Technical Interviewing - You're Doing It Wrong

Mitch Lacey | Feb 3, 2013

How do you know if you are good at technical interviewing? The feedback loop for interviewers is too long and incomplete to allow people to see their mistakes and improve themselves, instead just copying the same practices they’ve seen from others before them. Consequently, most people in the industry are following many bad practices. Find out what you are doing wrong so you can hire better people faster, with fewer candidates declining your offers.

Recorded at Microsoft ALM Summit, January 2013, Redmond WA.

Last week at the ALM Summit, Microsoft colleague Jonathan Wanagel and I presented a talk titled “Technical Interviewing – You’re Doing it Wrong!” and it was one of many highlights of the event. Download the slides here.

We identified eight anti-patterns that people should avoid. As Jonathan stated in the talk, “many of them were likely created at Microsoft” – and while I can’t say that, I can say that I’ve seen all of them at many companies around the world.

What we did was break them down into why these are bad and what to do about it using a forecast and the candidate experience.

The patterns we identified

  • The Riddler
  • The Disorienter
  • The Stone Tablet
  • The Knuth Fanatic
  • The Cram Session
  • Groundhog Day
  • The Gladiator
  • Hear No Evil

Here is a quick summary of a few of them. I’ll post a link to the video and audio once it’s up.

The Riddler

This is the person who asks puzzle questions to “see how you think”.

The Disorienter

Similar to the Riddler, this is someone who asks programming questions that have nothing to do with the job at hand. This could be writing Sudoku puzzles or my favorite, parsing roman numerals.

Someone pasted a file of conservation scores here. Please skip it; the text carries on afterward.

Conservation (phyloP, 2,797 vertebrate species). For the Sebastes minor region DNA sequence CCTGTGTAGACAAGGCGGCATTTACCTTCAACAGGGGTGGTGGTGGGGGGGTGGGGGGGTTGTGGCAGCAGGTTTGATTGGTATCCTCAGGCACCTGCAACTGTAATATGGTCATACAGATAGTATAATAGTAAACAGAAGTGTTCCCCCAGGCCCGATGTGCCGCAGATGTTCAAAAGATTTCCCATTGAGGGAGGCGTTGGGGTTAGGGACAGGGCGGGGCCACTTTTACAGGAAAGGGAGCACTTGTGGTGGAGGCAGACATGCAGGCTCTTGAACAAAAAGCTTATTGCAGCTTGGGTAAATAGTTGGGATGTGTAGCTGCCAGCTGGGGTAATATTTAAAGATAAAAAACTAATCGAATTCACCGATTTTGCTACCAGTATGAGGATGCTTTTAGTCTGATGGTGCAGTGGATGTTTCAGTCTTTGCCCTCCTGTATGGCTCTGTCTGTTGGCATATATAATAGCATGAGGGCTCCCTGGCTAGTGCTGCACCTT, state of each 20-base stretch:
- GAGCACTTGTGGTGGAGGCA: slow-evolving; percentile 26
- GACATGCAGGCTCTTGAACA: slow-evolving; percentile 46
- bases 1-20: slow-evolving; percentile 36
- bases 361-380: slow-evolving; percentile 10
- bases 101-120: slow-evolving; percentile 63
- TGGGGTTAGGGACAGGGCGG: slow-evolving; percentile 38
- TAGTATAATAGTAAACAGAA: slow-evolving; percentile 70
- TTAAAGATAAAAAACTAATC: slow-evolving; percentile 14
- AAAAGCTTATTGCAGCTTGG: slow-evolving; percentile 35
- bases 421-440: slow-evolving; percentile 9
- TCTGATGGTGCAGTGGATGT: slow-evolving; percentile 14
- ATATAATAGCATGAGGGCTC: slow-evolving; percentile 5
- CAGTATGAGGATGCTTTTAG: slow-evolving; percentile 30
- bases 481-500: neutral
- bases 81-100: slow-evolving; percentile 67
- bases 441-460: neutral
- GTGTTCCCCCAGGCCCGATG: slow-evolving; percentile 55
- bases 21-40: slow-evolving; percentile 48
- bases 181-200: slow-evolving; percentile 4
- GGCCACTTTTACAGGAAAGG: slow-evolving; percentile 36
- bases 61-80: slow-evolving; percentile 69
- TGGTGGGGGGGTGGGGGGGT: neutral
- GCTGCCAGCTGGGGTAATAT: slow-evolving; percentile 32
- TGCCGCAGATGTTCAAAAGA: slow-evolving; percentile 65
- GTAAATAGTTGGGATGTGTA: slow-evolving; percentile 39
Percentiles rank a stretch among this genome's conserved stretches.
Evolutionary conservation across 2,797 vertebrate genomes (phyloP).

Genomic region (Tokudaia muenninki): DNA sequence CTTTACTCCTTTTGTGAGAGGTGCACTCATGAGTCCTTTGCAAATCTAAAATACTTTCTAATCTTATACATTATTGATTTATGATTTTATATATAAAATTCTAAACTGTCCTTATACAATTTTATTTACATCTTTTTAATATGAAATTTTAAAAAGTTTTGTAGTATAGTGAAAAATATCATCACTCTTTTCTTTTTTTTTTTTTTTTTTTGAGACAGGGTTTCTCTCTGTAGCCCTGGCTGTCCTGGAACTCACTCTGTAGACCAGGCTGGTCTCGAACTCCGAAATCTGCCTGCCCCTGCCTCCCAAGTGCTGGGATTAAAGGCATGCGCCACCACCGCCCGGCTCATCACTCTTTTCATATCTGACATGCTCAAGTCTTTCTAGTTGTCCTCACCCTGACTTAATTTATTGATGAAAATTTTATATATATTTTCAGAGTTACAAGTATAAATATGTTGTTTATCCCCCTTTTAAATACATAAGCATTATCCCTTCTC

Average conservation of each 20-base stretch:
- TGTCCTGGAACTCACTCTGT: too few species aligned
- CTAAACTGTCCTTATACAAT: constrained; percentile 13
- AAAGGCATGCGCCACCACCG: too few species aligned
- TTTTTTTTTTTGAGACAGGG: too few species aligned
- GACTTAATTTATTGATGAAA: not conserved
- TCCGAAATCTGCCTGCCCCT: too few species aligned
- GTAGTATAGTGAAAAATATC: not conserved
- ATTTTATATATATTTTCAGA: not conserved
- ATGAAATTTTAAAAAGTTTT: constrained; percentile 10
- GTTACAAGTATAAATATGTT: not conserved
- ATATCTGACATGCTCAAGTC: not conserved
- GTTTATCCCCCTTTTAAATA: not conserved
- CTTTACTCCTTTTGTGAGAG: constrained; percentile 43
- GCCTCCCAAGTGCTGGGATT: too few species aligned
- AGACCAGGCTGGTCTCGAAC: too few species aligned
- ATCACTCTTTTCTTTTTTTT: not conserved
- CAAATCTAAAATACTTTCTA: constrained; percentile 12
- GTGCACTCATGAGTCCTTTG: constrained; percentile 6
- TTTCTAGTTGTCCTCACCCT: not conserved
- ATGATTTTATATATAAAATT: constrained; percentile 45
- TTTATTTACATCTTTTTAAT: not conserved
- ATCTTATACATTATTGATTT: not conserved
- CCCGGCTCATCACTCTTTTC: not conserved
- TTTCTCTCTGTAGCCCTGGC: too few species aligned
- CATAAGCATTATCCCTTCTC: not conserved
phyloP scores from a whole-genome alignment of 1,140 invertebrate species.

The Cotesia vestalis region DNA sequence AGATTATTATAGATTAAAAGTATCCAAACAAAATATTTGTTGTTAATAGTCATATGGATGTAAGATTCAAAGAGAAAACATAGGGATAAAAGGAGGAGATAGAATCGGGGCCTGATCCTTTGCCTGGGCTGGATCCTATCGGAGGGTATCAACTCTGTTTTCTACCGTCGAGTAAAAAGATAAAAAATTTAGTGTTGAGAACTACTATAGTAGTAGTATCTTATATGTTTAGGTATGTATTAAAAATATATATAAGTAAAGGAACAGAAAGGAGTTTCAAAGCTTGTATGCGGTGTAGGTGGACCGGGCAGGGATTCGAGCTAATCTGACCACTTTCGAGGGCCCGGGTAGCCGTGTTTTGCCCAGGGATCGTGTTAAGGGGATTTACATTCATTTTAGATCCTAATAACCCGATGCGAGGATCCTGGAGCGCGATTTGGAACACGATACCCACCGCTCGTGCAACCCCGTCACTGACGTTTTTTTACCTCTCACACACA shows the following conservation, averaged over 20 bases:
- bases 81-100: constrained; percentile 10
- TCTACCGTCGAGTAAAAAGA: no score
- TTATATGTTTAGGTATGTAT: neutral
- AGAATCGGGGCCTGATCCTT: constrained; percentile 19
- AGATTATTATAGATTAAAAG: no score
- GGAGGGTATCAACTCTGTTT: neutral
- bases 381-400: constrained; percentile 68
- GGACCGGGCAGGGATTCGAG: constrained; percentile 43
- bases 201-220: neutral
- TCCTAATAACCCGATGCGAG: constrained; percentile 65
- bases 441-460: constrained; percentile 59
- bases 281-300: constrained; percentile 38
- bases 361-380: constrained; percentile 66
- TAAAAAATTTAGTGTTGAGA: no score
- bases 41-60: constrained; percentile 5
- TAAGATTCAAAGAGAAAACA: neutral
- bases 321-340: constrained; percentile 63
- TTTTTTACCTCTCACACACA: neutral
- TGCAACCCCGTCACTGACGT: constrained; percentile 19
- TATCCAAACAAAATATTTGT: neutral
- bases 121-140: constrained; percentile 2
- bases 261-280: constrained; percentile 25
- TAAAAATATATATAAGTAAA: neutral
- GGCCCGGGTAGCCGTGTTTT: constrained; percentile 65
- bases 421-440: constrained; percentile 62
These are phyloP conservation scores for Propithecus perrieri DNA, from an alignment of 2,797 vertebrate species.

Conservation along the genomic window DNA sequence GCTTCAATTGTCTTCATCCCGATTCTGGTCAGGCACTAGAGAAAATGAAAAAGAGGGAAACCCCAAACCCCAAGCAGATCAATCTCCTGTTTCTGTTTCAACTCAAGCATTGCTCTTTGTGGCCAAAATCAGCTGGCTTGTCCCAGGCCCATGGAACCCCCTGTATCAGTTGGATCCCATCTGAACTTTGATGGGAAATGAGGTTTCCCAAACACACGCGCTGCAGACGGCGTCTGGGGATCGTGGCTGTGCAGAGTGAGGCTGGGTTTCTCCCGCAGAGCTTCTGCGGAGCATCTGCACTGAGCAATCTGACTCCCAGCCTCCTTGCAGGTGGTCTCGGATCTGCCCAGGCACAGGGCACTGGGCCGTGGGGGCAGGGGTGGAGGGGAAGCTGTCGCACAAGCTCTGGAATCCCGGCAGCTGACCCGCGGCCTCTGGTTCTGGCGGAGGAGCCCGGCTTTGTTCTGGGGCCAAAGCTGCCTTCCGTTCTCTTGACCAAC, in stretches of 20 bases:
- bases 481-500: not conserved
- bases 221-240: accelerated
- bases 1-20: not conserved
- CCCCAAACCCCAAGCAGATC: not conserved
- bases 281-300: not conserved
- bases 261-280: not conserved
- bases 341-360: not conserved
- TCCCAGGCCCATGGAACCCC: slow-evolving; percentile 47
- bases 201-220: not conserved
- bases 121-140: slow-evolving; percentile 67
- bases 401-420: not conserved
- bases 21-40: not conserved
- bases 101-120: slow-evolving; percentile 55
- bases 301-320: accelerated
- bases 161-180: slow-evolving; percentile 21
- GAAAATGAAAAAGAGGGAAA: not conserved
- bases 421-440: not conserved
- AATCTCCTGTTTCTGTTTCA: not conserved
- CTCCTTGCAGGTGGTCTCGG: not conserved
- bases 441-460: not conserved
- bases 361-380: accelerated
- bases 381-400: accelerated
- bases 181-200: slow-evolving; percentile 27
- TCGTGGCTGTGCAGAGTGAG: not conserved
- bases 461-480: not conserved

The Stone Tablet

This is the person who has a candidate write code on a white board. Really? A white board? I mean, I can understand it because that’s how all modern development is done and it’s obviously the best way to test someone’s skills.

The Cram Session

This is the person who “studies” for an interview, either by asking friends or by looking up common interview questions. The funny thing here is all one needs to do is answer the right questions and they have the job. What the skills are don’t really matter.

The Problems

The problem with each of these techniques is that they don’t create a realistic picture of the candidate’s skills or competencies. They create a poor forecast as well.


To forecast is to make a prediction in advance. When we hire people, we make predictions based on written and verbal communication as to whether a given person will be a good fit, both culturally and skillfully, in the company over a period of time. Although, some organizations do this by having a trial period, most companies in the tech industry hire solely based on the interview. That means the forecast made in the interview has to be fairly accurate. Yet this forecast is only as good as the common understanding of why and how they are hiring.

Skills, Competencies, or Both?

Let’s say your reason to hire is that you need more C# programmers. Most companies would screen prospective candidates based on that particular skill: Do they know C# or not? While that makes sense on the surface, it might not be the best way to make a hiring decision. Skills, after all, are easy to learn and can be picked up in a matter of months. A developer who knows java but has never tried C# will be able to pick up C# after a few months, especially when paired with an experienced C# programmer. This assumes, of course that the developer has an ability and willingness to learn, to ask questions, to share his strengths and weaknesses; to put his ego aside and have the courage to learn a new language in order to best help his team.

Let’s reverse that, then, and imagine we hire a very experienced C# programmer who is uncomfortable working in pairs. He doesn’t want to improve or branch out from C#, so can never be taught new languages. And he doesn’t enjoy mentoring others, so he cannot share his extensive skill set. No matter how senior or experienced this developer is, he would not be a good fit at Scott’s company, or on any agile team, because of the misalignment of values.

Based on those two scenarios, screening candidates should always include competencies—how a person thinks, how that person interacts with others, and what that person values. These will impact how quickly he can assimilate with a team and how rapidly he can learn new skills. After all, you might need that same person to learn yet another new language a few projects down the road. In general, you should hire for long-term fit, not for short-term expertise.


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